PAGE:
In addition, the rotor diameter grows to 10.4m (34ft) from 10.2m previously, combining with the other changes to significantly lift hot and high performance.
The longer blades have another benefit too: because there is less rotor loading, noise emissions are cut to 8.4dB below ICAO limits, making the H135 one of the quietest in its class. “Customer feedback is that the helicopter is much less noisy,” says Humpert.
Backlog for the type stands at about 80 units, and “as the market is coming back again” the production rate is rising from 36 aircraft last year to 48 in 2016 and to 64 next year. “So this is one of the big challenges I am going through to manage the production ramp-up,” says Humpert. He is hopeful sales momentum can be maintained so that output can be held at the 2017 rate.
Since the programme started, the airframer has delivered a little over 1,220 examples of the helicopter to 350 customers in 75 countries.
Half of the operational fleet is engaged in emergency medical services (EMS) operations, 17% in business and commercial transport, 16% in public services (typically law enforcement), 10% in military missions, 4% in offshore operations (typically wind farm inspections), and the remaining 3% in military training.
Humpert is confident that the latter market is an area ripe for growth. Australia, Germany and Japan are all customers for H135 trainers, with the UK added to that list earlier in the year following its selection of the type for the country’s Military Flight Training System requirement.
Twenty-nine examples, powered by Safran Arrius 2B2+ turboshafts, will be supplied under the contract, with deliveries to begin in 2017. A bigger opportunity will also present itself next year when the US Navy begins an effort to replace its current fleet of Bell Helicopter TH-57 Sea Ranger trainers, which Airbus Helicopters anticipates responding to with the lighter, single-engined H125 and/or the H135.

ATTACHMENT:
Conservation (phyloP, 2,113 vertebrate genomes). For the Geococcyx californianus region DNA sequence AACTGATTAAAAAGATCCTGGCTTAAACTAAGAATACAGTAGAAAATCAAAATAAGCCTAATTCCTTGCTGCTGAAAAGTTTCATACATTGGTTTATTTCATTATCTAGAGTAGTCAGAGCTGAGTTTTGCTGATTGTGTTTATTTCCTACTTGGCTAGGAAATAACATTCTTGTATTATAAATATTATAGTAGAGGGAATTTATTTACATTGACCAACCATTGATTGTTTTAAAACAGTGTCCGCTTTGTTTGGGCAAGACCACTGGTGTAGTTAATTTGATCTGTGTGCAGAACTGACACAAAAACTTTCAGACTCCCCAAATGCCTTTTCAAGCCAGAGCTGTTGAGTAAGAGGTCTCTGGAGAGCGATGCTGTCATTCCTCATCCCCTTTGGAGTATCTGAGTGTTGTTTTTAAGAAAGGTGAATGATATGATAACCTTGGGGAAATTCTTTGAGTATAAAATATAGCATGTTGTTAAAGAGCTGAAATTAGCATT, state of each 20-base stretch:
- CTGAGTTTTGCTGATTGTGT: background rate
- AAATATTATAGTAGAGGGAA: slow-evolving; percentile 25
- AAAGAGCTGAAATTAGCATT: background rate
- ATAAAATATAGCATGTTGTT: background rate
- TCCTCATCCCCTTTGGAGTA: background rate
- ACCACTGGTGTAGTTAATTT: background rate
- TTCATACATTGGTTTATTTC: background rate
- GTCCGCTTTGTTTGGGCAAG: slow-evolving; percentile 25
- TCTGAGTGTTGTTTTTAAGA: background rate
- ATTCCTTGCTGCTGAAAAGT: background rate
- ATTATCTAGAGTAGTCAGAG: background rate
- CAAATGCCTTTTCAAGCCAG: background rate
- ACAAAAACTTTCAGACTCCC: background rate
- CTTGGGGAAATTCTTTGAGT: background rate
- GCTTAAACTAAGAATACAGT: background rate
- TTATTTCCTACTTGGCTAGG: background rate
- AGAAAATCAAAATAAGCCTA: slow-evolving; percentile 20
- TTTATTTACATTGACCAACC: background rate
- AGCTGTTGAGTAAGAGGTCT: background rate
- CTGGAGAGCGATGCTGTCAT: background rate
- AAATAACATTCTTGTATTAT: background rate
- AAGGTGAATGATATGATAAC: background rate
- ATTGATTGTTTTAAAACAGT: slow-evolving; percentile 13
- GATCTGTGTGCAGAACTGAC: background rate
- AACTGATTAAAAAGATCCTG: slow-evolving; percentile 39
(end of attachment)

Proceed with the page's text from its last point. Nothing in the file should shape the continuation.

It is a trend that Humpert thinks will continue as militaries shift away from training on light single-engined helicopters.
“More and more armies are training their pilots on light, entry-level twins as it is more economically efficient to prepare them for [front-line] missions on heavy twins. It seems to pay off for them,” he says.
China also presents a significant opportunity for the H135. Earlier this year Airbus Helicopters and its local partner, Sino-German Ecopark, formalised an agreement that will see the creation of a final assembly line for the type in Qingdao. In addition, it has secured orders from a consortium of local operators covering the first 100 helicopters to be produced at the new facility.
“The opening of the skies in China opens the opportunity for any manufacturer or operator to bring their aircraft into China. We believe [the new facility] will bring us into the front line for Chinese-assembled helicopters,” Humpert says.
Construction work on the new site will begin in 2017, with Chinese engineers and technicians training in Donauwörth in 2017 and 2018 on the first five helicopters. Production will begin at the Qingdao plant in 2018, initially with a mixture of Airbus Helicopters and local staff, with the aim of delivering the first rotorcraft built there from 2019. “And once production is stabilised, then we will leave it to the Chinese,” he adds.
The current contract is for 100 helicopters “but if it is only that it will not pay off” as an investment, Humpert says. Its production target from 2019-20 is 15 a year, “but we count that we will attract more customers by then”.